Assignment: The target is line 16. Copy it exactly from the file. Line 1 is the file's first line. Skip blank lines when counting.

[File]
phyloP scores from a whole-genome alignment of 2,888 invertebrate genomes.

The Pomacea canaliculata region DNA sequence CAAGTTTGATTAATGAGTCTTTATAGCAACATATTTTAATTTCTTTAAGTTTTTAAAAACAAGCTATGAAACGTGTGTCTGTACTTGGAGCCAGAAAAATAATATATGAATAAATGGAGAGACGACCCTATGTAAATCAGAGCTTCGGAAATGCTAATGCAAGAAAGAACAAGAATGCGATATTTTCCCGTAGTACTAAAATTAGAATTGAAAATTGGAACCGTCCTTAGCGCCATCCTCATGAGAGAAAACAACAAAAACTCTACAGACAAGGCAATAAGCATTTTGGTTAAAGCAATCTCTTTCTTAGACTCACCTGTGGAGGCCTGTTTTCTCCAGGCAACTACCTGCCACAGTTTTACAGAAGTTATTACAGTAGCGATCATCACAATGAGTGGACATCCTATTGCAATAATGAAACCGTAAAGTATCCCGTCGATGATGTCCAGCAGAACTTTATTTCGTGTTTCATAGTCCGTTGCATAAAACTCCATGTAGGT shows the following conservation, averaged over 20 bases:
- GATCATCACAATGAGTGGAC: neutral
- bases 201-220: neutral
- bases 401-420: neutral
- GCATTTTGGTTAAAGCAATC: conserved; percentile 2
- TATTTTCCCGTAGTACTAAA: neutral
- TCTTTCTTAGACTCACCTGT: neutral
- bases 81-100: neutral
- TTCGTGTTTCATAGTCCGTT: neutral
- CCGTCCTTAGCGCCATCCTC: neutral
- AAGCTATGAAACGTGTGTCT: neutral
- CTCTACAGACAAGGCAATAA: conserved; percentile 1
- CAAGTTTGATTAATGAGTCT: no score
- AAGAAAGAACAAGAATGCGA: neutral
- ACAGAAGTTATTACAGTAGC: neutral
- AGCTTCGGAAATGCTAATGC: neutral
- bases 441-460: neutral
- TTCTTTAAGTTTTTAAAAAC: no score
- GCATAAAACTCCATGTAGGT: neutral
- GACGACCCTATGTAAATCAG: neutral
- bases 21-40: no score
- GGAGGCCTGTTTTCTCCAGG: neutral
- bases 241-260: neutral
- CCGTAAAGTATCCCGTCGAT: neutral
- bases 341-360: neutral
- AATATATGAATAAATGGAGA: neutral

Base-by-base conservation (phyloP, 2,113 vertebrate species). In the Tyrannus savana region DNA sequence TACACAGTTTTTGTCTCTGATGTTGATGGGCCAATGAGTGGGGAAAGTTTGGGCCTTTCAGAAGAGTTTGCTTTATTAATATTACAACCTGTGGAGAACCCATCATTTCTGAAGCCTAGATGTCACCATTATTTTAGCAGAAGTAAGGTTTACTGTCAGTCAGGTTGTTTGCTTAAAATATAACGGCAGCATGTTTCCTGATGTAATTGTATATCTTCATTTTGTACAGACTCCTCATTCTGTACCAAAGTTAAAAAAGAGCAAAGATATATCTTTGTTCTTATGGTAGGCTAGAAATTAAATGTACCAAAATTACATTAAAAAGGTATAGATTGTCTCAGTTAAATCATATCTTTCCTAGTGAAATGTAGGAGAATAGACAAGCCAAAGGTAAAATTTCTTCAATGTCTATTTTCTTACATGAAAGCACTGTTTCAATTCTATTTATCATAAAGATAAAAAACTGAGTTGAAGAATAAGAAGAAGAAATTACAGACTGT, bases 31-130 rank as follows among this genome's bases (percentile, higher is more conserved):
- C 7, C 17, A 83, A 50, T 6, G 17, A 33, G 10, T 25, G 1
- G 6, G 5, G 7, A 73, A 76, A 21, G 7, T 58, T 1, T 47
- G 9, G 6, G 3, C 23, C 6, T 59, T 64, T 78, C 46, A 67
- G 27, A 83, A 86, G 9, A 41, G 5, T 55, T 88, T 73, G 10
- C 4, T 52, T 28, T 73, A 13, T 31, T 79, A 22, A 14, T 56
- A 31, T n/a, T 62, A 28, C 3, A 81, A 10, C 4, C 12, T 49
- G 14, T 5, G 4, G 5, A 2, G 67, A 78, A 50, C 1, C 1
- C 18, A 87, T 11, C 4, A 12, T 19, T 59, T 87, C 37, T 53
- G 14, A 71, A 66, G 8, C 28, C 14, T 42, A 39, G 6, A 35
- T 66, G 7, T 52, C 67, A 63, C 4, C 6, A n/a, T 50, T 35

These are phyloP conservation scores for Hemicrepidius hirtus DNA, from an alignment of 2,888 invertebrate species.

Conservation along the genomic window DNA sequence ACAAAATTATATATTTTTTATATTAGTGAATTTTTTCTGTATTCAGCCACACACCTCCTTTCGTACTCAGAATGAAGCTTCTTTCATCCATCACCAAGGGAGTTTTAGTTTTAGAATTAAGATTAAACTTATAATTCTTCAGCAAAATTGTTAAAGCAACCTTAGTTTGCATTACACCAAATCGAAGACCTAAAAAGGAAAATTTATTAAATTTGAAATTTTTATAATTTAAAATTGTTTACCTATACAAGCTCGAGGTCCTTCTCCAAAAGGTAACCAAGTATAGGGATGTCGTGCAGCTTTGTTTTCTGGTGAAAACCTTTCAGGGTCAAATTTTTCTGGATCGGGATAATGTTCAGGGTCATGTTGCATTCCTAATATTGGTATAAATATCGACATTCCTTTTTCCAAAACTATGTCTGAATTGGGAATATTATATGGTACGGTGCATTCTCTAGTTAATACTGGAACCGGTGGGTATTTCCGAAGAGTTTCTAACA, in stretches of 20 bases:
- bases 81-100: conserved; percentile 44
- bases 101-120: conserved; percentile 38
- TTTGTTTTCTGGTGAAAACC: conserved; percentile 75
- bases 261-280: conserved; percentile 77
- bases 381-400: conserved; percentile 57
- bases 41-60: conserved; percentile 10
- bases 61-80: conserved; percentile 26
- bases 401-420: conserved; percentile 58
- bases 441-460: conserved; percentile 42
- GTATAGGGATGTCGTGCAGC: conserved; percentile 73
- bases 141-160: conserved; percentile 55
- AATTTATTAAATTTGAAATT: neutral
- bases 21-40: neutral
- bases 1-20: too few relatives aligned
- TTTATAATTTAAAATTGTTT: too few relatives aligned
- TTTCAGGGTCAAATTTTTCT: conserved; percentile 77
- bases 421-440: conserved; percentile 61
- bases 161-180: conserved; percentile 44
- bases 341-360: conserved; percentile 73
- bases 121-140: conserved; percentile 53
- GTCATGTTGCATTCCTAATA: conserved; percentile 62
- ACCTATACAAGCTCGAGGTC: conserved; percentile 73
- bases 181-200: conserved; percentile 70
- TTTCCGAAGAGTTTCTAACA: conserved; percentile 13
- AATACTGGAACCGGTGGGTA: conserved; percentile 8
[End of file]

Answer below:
- ACAGAAGTTATTACAGTAGC: neutral